AMD Replaces Raja Koduri and adds Mike Rayfield and David Wang Join To AMD RTG

Discussion in 'Frontpage news' started by Hilbert Hagedoorn, Jan 24, 2018.

  1. Hilbert Hagedoorn

    Hilbert Hagedoorn Don Vito Corleone Staff Member

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  2. WhiteLightning

    WhiteLightning Don Illuminati Staff Member

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    It will be interesting to see if AMD will be any different.
     
  3. fantaskarsef

    fantaskarsef Ancient Guru

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    Interesting that they split up what Koduri was apparently doing alone to two people now.
     
  4. sverek

    sverek Ancient Guru

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    Seems reasonable to have manager and engineer roles separated.

    Good luck to both of them! Do to Novidia what Ryzen did to Intel!
     

  5. Kaarme

    Kaarme Ancient Guru

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    Considering Koduri didn't exactly succeed phenomenally, it makes sense. It was clearly too much for just a single man. One of the biggest faults was that nobody had apparently evaluated beforehand if they can actually manufacture the Vega+interposer+HBM2 modules in quantities that would have any significance in the market. Maybe now that they have two guys, when one says lets do this, the other one can say whether it actually can happen or not. No such thing during Koduri's time.
     
  6. sammarbella

    sammarbella Ancient Guru

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    Two execs specialized on mobile chips on their careers (Tegra, SoC, mobile): expect energy efficiency and low performance; SoC and APU.
     
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  7. Kaarme

    Kaarme Ancient Guru

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    Nvidia concentrated on energy efficiency when developing Maxwell, and they got a winner product, perfected in Pascal. It might do some good for AMD to look at that very thing, and avoid embarrassing things like the Sapphire Nitro Vega64 with 3x8 power connectors.
     
  8. sammarbella

    sammarbella Ancient Guru

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    We saw a hint of the AMD power efficiency on the new Intel/AMD APU for laptops: AMD Vega 64 reach Nvidia 1060 performance.

    With Volta coming this summer and no new AMD arch on sight until at least a year (?) from now the AMD GPU power efficiency effort must be extraterrestrial to surpass the fact AMD GPUs will be two gens behind Nvidia competition...
     
  9. Turanis

    Turanis Ancient Guru

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    They will do a good job under Dr. Lisa Su's directive.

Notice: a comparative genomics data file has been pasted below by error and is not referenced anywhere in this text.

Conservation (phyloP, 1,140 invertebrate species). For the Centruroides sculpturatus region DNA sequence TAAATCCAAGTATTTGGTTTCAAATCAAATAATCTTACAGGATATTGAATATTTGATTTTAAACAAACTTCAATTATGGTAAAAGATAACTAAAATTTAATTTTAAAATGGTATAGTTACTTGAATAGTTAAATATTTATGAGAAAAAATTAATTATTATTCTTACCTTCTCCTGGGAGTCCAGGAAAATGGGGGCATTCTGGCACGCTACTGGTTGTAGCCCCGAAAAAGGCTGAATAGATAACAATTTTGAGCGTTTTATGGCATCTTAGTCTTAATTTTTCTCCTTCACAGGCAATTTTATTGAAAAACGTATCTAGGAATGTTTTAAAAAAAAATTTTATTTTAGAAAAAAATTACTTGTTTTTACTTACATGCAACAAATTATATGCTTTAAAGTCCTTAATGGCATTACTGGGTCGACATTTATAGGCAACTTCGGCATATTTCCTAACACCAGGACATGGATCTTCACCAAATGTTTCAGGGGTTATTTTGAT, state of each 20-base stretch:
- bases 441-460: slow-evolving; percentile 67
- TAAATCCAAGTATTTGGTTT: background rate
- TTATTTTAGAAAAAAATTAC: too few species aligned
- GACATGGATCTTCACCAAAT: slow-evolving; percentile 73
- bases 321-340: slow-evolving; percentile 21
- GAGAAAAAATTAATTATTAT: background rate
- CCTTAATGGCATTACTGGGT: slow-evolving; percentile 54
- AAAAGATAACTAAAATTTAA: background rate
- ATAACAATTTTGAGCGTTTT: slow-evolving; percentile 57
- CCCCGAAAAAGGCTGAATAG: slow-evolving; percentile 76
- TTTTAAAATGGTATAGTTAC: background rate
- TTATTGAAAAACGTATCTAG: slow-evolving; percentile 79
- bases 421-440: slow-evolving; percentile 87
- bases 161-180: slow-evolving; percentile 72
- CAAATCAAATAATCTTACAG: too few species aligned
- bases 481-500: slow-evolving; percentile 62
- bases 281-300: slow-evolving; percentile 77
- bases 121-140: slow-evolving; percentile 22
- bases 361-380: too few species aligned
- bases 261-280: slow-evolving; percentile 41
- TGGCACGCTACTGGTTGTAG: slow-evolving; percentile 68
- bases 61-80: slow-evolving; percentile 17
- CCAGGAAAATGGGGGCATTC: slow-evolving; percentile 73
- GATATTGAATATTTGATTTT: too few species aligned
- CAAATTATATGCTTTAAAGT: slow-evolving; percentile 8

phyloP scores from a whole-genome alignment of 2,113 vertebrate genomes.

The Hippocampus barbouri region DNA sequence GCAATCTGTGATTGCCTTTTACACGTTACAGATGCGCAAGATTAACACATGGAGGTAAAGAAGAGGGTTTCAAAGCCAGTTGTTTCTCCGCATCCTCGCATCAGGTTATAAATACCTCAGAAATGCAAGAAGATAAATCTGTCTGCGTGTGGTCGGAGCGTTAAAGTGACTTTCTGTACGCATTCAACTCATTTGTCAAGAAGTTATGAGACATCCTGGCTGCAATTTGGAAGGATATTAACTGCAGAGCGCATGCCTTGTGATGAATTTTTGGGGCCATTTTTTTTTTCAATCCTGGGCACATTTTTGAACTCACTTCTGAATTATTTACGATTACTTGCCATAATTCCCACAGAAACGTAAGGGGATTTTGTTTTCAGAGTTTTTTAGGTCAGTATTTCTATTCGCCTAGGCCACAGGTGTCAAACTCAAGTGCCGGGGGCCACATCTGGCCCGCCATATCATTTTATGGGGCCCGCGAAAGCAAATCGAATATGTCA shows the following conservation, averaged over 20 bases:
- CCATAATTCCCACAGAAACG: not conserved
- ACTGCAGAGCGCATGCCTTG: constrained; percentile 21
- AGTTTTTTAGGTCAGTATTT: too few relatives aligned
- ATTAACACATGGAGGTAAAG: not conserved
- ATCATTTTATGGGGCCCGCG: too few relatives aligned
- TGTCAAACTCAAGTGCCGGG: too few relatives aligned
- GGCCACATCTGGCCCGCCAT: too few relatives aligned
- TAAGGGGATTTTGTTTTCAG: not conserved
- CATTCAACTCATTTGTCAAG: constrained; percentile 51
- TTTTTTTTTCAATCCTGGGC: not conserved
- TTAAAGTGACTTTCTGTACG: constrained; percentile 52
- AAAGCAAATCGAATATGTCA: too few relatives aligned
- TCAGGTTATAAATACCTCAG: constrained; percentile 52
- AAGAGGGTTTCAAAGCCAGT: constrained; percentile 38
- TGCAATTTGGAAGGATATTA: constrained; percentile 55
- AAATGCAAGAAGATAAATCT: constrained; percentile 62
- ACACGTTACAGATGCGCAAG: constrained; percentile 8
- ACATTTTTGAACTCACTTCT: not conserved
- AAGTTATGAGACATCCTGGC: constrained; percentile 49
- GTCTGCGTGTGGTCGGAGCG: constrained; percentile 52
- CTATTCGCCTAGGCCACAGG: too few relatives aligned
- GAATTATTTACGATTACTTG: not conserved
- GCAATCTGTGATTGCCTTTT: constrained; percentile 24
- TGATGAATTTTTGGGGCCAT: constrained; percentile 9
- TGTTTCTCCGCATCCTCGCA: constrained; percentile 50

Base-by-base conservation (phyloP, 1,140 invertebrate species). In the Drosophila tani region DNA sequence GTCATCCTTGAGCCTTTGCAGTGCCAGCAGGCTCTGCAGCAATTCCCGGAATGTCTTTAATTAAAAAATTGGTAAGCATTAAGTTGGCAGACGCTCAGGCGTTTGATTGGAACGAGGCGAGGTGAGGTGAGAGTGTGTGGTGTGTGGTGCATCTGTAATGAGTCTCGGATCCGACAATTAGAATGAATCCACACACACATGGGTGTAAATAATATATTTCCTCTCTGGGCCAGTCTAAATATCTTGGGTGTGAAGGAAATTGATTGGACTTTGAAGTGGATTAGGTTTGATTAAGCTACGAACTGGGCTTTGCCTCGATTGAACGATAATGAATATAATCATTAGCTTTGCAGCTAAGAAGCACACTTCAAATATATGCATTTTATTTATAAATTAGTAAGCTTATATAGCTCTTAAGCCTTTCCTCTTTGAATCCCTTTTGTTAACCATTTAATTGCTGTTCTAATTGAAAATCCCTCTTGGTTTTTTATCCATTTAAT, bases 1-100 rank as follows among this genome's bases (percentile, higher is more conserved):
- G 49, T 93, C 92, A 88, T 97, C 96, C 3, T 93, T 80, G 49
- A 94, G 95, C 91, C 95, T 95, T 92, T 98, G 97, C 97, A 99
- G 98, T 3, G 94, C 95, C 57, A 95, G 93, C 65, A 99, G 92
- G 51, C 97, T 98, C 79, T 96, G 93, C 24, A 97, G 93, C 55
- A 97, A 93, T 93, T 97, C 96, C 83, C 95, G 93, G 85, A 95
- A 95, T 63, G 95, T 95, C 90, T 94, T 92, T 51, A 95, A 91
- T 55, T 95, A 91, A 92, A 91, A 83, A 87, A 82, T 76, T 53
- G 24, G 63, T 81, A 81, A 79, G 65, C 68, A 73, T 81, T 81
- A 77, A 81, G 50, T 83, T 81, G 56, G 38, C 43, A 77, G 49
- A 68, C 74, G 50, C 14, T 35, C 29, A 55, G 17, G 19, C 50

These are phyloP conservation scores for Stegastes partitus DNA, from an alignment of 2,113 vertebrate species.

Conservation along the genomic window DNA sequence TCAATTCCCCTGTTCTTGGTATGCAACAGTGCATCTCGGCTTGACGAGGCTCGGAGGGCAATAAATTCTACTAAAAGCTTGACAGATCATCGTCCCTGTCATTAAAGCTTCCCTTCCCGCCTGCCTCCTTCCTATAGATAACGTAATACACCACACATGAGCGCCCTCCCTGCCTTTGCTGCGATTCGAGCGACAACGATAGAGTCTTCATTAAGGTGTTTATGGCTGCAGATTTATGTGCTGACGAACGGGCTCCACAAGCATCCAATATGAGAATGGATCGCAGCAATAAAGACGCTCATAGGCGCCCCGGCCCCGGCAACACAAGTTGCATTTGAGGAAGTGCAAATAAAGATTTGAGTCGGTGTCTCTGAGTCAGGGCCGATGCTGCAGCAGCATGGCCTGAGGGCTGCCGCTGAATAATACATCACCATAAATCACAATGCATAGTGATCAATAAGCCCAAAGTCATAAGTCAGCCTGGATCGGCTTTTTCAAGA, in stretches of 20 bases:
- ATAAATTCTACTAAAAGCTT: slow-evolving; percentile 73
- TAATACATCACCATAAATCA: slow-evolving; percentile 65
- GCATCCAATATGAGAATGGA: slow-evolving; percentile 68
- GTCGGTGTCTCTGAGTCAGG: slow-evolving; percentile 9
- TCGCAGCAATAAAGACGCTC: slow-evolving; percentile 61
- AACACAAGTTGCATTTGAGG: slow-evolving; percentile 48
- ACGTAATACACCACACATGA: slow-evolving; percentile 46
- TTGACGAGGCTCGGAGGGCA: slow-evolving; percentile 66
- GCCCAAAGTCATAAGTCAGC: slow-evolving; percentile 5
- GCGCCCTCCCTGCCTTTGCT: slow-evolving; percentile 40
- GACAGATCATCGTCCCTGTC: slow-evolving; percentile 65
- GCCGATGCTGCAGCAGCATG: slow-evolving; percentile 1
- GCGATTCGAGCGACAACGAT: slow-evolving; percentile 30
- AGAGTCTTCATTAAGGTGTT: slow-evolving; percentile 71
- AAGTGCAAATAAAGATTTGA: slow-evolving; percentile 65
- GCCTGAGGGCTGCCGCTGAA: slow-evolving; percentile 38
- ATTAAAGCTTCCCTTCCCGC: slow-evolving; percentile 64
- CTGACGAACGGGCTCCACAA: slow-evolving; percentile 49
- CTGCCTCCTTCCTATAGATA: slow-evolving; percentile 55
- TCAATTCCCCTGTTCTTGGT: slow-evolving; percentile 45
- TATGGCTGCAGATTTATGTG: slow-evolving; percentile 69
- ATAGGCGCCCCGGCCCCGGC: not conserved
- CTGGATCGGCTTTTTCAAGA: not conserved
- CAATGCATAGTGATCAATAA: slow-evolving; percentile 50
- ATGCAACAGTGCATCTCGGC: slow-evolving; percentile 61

Last edited by a moderator: Jan 24, 2018
  10. vbetts

    vbetts Don Vincenzo Staff Member

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    I can't even say that with the flop of Vega for gaming, RTG needs a change. Right now they are booming in the Mining sector.

    I hope though that this change will really help the gaming sector and maybe get some products that aren't overcharged 1000%.
     

  11. JamesSneed

    JamesSneed Maha Guru

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    This should be a good thing. If you look at Zen and Vega there is a trend that the14nm glofo process just does not scale to higher frequencies worth a damn. AMD's more cores approach with Zen was spot on for this process node. Looking back it seems AMD should have made some frequency sacrifices with Vega but adding more Vega "cores" ie larger dies. The lower frequency APU's really shine a light on it. Hopefully this kind of design approach gets fixed having the roles split up. I think AMD can benefit from the new 7nm process more than they are letting on since its not only a die shrink but is supposed to scale to high frequencies efficiently which is what is holding their current products back. Have to wait and see but I sure hope they nail Navi on 7nm with the new guys at the helm. PS: In full disclosure I have a GTX 1070.
     
  12. sammarbella

    sammarbella Ancient Guru

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    Higher clocks will certainly help new Ryzen refresh performance IF 7nm add more than a tiny 0.1 or 0.2 Ghz (over)clocks but AMD also need to fix high RAM clocks support because it's directly related to the CPU performance.
     
  13. waltc3

    waltc3 Maha Guru

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    Glad to see someone from ArtX, purchased by ATI, changed the game for GPUs in 2002 with the introduction of R300, a real revolution in GPU design--and one that hamstrung nVidia for an entire two years it took them to regain performance and IQ parity. Loads of fun in those days, watching nVidia bring nV30 to market in a Tsunami of PR only to cancel the production less than six months later, squirm and squawk about how "unfair" it was, and how "nVidia believes users prefer high resolution displays to FSAA," etc. Glad those years are behind us, though...it all got fairly boring after awhile...;)
     

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